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‘Career criminal’ guilty of £70 million foreign exchange trading investment scam

A fraudster who ran a £70 million Ponzi-style investment scam has been found guilty after a seven-week trial.

Anthony Constantinou, 41, was found guilty of one count of fraud, two counts of fraudulent trading and four counts of money laundering at Southwark Crown Court on Monday, City of London Police said.

He absconded during the trial and an international arrest warrant has been issued to trace him.

Constantinou, of no fixed address, ran Capital World Markets (CWM) which offered investors returns of 60% per year on allegedly risk-free foreign exchange (FX) markets, and hundreds of investments were made to a total of around £70 million.

Detective Inspector Nichola Meghji, from City of London Police, said: “This has been a long-running and complex investigation.

“Anthony Constantinou is a career criminal who is out to make as much money for himself as possible, with no regard for anyone else.

Anthony Constantinou convicted
A Porsche acquired by fraudster Anthony Constantinou (CPS/PA)

“Throughout this lengthy investigation, Constantinou has continued to try to deceive officers and deny any wrongdoing. In a further move to deny any involvement in this case, he decided to stop attending his trial.

“We are glad that the jury has seen through his lies and unanimously found him guilty.”

CWM operated from late 2013 to early 2015, and Constantinou told investors they would receive returns of 5% per month and those who introduced investors to CWM also received a cut.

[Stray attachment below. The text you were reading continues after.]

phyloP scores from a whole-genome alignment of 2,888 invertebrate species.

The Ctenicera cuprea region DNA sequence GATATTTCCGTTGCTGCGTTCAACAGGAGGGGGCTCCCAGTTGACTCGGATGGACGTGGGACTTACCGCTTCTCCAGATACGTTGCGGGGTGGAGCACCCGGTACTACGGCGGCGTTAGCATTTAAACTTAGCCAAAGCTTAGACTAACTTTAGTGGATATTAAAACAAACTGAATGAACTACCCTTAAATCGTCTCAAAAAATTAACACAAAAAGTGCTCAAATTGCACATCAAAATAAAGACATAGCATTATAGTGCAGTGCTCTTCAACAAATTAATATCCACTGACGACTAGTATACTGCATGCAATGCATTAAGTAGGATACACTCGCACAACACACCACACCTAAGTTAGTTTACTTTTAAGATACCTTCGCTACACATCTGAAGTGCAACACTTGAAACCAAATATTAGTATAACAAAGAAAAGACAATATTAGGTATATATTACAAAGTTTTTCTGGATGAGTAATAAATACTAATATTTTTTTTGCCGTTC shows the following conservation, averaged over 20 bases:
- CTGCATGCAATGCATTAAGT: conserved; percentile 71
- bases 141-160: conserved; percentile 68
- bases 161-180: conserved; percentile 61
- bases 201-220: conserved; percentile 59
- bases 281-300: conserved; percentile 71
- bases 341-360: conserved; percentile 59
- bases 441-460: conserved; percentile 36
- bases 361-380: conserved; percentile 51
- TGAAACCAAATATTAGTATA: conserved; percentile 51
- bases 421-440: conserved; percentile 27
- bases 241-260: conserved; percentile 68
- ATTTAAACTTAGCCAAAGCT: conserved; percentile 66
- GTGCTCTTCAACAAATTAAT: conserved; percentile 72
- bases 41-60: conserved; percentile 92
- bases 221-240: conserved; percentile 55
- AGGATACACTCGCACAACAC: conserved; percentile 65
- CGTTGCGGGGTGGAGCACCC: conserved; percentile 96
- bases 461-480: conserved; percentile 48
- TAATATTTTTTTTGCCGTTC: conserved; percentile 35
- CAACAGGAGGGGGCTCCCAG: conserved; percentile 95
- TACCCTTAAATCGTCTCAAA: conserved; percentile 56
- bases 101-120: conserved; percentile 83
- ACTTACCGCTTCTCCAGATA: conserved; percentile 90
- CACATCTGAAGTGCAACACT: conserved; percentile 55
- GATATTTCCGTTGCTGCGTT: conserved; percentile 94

In the early stages of the scam, investors were told there was an initial minimum investment of £50,000, but this increased to £100,000 in the later stages.

Despite significant funds from more than 250 known victims, the money was not being invested in foreign exchange and the purported returns were being paid back to the investors from their own and others’ invested capital, the force said.

Anthony Constantinou court case
Constantinou owned an expensive high-powered Range Rover (CPS/PA)

Investors were told similar stories about what would happen to their money and how the scheme worked: only 10% of capital was risked and the remaining 90% was held safely in a “segregated account” in Germany.

Investors were reassured the risk was further reduced, with the 10% being protected by matching funds in CWM and a guarantee from Constantinou himself.

Evidence suggested that despite others having key roles in the scam, Constantinou was the only person who knew what was really going on with the company, City of London Police added.

Others in the business were led to believe the scheme was unregulated, returns were from genuine investment and that Constantinou was a very wealthy man.

The investigation into Constantinou and CWM began in 2014.

After an initial investigation, police officers made the decision to stop the scheme before it collapsed to preserve as much money as possible from investors and to stop further people falling victim to the scam.

Officers searched the Heron Tower offices of CWM in the City in March 2015 and arrested Constantinou.

Following the search, an investigation of CWM’s finances showed extravagant spending from clients’ funds, including £3 million spent by Constantinou on lifestyle events, including his wedding and a CWM launch party.

During his police interview, Constantinou used a prepared statement denying knowledge of fraud and replied no comment to all further questions by officers.

Emma Beazley, of the Crown Prosecution Service, said: “This was a callous scam targeting members of the public. Many people lost their hard-earned money because of Constantinou’s greed and false promises in this fake investment scheme.”

He is due to be sentenced in his absence on June 9.